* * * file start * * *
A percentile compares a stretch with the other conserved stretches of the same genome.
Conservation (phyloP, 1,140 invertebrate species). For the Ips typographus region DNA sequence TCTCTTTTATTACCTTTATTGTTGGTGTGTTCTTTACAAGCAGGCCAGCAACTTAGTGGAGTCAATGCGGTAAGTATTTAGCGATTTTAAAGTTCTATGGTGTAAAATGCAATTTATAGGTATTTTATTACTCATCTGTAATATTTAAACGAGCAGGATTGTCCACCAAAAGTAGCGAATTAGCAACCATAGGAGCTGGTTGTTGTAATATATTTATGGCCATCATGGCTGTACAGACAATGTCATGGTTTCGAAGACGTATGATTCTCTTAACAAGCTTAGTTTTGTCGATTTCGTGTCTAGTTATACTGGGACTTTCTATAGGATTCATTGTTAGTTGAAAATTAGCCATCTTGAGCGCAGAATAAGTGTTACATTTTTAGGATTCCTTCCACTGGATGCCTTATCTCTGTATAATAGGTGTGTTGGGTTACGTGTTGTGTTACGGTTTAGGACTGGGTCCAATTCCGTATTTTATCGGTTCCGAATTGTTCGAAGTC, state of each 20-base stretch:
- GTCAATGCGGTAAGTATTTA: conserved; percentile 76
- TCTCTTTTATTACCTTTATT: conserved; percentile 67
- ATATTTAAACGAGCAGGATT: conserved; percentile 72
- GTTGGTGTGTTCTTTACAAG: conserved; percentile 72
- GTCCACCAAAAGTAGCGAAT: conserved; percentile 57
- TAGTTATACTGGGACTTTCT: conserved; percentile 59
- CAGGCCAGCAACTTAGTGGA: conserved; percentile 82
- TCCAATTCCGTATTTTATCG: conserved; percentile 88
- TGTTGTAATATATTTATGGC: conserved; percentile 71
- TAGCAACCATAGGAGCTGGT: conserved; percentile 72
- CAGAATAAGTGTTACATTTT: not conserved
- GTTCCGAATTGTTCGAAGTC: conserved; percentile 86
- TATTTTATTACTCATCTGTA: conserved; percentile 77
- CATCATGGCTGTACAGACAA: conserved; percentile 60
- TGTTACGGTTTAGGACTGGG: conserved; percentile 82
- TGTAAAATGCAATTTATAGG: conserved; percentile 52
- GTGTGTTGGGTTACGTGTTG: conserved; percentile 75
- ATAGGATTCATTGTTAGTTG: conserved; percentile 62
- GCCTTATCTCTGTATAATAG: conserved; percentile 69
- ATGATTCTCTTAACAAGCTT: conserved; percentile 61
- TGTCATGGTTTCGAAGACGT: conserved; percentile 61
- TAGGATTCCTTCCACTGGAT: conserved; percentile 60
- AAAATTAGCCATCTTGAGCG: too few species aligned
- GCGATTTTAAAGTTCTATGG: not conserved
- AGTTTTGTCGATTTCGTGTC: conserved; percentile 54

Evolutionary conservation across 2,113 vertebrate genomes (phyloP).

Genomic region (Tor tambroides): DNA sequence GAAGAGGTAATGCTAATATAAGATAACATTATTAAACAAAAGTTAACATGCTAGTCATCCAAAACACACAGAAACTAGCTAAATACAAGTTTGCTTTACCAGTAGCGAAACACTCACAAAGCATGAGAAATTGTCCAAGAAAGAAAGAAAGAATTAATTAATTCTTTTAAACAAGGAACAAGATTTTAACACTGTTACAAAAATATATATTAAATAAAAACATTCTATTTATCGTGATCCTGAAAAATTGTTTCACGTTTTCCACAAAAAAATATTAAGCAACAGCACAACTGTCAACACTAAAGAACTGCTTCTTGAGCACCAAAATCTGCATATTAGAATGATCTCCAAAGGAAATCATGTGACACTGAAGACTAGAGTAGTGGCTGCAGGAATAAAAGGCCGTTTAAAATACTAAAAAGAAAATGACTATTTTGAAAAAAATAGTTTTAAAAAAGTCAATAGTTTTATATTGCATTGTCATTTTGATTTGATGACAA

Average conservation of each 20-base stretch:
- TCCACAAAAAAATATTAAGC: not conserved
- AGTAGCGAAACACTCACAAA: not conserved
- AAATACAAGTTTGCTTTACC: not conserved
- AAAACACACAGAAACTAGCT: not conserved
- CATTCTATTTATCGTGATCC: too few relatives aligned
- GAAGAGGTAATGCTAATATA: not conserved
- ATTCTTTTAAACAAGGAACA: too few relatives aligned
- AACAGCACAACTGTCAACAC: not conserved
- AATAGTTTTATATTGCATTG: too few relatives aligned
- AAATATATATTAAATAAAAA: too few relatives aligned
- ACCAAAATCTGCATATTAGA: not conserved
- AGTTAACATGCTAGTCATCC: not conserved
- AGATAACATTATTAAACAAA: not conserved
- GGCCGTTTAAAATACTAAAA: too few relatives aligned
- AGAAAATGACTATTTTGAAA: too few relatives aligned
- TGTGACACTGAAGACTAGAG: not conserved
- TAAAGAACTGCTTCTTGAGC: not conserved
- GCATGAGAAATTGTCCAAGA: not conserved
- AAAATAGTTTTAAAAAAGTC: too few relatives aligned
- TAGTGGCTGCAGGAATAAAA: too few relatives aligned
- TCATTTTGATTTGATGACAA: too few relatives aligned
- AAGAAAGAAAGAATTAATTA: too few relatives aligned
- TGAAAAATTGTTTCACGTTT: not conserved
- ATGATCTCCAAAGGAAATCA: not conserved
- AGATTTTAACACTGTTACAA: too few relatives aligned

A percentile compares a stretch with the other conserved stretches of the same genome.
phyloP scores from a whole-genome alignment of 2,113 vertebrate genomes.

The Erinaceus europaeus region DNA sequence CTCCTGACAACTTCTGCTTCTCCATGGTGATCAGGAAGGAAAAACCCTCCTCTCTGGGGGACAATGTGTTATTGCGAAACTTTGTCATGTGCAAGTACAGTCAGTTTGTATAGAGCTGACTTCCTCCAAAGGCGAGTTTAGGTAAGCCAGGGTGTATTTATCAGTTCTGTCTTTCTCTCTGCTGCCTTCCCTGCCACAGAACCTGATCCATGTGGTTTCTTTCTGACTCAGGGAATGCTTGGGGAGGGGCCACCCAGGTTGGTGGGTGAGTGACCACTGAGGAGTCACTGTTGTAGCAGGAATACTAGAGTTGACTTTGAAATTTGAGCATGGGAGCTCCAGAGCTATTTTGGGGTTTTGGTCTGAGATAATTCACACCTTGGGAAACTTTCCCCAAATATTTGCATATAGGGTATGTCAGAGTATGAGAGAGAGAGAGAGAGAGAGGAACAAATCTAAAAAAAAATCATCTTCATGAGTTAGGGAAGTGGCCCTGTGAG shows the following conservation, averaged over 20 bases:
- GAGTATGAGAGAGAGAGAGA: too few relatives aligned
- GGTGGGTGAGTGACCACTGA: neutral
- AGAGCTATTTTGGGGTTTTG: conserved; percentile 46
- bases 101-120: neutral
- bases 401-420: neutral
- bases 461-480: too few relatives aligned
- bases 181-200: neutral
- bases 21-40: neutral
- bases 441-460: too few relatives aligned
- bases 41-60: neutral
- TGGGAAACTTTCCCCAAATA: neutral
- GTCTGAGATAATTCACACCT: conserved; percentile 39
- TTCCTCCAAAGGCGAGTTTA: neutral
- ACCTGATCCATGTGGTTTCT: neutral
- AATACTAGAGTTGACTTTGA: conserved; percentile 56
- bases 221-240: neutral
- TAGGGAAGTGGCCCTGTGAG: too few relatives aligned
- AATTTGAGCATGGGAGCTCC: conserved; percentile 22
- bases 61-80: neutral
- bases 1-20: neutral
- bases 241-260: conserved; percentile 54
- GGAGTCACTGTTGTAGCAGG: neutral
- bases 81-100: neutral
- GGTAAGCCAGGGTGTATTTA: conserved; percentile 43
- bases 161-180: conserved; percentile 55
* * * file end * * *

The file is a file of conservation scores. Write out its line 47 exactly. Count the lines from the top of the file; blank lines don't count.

- TAAAGAACTGCTTCTTGAGC: not conserved